So, how does Juniper stack up to others in the EV/IC department? Here's a comparison with some of the other Next Generation Networking high-flyers covered by Johnson, including optical networking firm Sycamore Networks (Nasdaq: SCMR), voice-over-IP networking firm Clarent (Nasdaq: CLRN), and, of course, Juniper rival Cisco Systems.

(numbers in millions)

Juniper Networks
EV:  $50,406.6
IC:     $512.6
EV/IC:     98x

Sycamore
EV:  $26,512.1
IC:     $359.7
EV/IC:     74x

Clarent
EV:   $2,452.7
IC:      $37.3
EV/IC:     66x

Cisco
EV: $474,753.2
IC:   $8,239.5
EV/IC:     58x
In all cases, I've defined EV as market capitalization (diluted shares outstanding multiplied by share price, in this case closing prices on 6/30/00) plus long-term debt minus cash and short-term investments.

Meanwhile, invested capital was calculated using the Fool's standard formula of total assets minus non-interest bearing current liabilities minus excess cash. In turn, excess cash was considered all cash and short-term investments, as all of these firms turn cash over fast enough that they really don't need to keep much on hand to cover day-to-day cash outlays.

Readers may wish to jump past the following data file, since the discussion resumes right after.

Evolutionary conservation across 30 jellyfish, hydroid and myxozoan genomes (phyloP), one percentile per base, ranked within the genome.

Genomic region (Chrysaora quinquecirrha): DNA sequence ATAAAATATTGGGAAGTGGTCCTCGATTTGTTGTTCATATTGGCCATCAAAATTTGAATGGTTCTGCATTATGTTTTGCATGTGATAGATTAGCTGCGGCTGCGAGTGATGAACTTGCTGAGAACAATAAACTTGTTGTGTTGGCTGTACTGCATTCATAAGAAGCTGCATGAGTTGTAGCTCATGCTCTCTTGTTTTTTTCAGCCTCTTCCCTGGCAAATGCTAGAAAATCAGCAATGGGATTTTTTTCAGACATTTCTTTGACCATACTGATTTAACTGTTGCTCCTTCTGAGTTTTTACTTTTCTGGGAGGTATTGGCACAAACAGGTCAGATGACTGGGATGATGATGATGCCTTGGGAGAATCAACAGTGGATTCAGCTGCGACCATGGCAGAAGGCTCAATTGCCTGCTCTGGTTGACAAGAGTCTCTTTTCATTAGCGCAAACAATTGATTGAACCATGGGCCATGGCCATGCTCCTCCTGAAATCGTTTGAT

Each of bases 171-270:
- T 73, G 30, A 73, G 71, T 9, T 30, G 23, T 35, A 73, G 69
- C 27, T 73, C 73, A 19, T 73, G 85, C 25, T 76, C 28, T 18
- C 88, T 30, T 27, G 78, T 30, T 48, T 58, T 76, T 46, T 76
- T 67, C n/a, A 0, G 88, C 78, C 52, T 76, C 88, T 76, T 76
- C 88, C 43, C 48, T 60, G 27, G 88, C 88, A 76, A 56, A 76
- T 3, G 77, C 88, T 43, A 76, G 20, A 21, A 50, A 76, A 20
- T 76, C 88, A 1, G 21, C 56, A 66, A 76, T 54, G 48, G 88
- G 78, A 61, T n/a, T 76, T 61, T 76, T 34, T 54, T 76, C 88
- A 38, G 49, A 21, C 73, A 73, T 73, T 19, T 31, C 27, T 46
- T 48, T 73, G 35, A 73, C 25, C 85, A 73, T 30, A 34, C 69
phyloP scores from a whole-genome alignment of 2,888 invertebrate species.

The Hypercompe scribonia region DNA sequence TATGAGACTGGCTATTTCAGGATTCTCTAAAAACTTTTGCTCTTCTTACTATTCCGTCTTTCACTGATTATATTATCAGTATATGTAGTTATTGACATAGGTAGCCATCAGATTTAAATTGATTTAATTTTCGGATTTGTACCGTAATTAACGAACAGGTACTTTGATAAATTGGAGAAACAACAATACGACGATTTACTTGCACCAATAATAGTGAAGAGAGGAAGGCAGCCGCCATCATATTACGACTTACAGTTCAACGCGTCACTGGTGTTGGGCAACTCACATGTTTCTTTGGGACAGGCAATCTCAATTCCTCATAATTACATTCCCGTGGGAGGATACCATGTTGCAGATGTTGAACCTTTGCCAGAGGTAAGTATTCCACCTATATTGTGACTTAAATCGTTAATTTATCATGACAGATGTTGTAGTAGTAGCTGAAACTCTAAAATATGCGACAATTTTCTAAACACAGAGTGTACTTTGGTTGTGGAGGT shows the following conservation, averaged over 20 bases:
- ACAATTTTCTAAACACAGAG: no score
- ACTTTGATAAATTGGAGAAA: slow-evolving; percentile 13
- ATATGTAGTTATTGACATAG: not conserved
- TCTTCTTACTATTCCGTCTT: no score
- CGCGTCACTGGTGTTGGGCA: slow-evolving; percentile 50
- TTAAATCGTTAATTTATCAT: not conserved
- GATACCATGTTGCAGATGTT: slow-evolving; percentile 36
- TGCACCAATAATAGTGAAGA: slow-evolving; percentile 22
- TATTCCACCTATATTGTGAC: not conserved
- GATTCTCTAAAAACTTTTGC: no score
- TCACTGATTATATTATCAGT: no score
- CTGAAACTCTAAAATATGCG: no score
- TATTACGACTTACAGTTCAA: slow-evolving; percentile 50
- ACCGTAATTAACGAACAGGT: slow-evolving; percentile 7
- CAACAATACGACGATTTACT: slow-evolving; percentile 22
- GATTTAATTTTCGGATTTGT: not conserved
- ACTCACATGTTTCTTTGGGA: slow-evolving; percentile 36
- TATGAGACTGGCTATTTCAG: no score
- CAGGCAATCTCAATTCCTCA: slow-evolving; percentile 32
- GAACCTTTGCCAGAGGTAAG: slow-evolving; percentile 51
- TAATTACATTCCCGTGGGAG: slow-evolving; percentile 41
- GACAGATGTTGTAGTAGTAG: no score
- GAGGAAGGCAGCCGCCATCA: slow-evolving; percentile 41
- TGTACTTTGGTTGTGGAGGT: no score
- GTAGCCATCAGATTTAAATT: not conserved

For Cisco, I used Johnson's invested capital figure from a recent report available on Multex. I have a hunch that it may understate Cisco's invested capital a bit, but we'll go with his figure anyway as Cisco's various pooling of interest acquisitions over the years would require us to make many adjustments to its invested capital base. Moreover, using a higher figure won't affect the end result.

Based on the above EV/IC calculations, Johnson indeed seems to be correct in stating that Juniper Networks carries the highest valuation of the Next Generation Networking stocks, topping the value placed on nosebleed valuation poster boy Cisco. Even though Cisco's enterprise value is nearly 9.5 times greater than that of Juniper, each dollar of capital invested in the smaller router company is being valued by the market at nearly twice the multiple.

Just as with the P/E or any other single-shot valuation yardstick, however, the EV/IC ratio doesn't tell the whole valuation story. In fact, it's hard to conclude whether any of the firms are overvalued, undervalued, or fairly valued based using this single measure alone. However, using EV/IC makes sense as a way to get a better idea of how highly one high-flying firm's prospects are being valued by the market compared to others. For an investor looking for an alternative to the P/E, the EV/IC can be a handy addition to the valuation toolbox.

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Related link:
  • A Look at Return on Invested Capital (ROIC)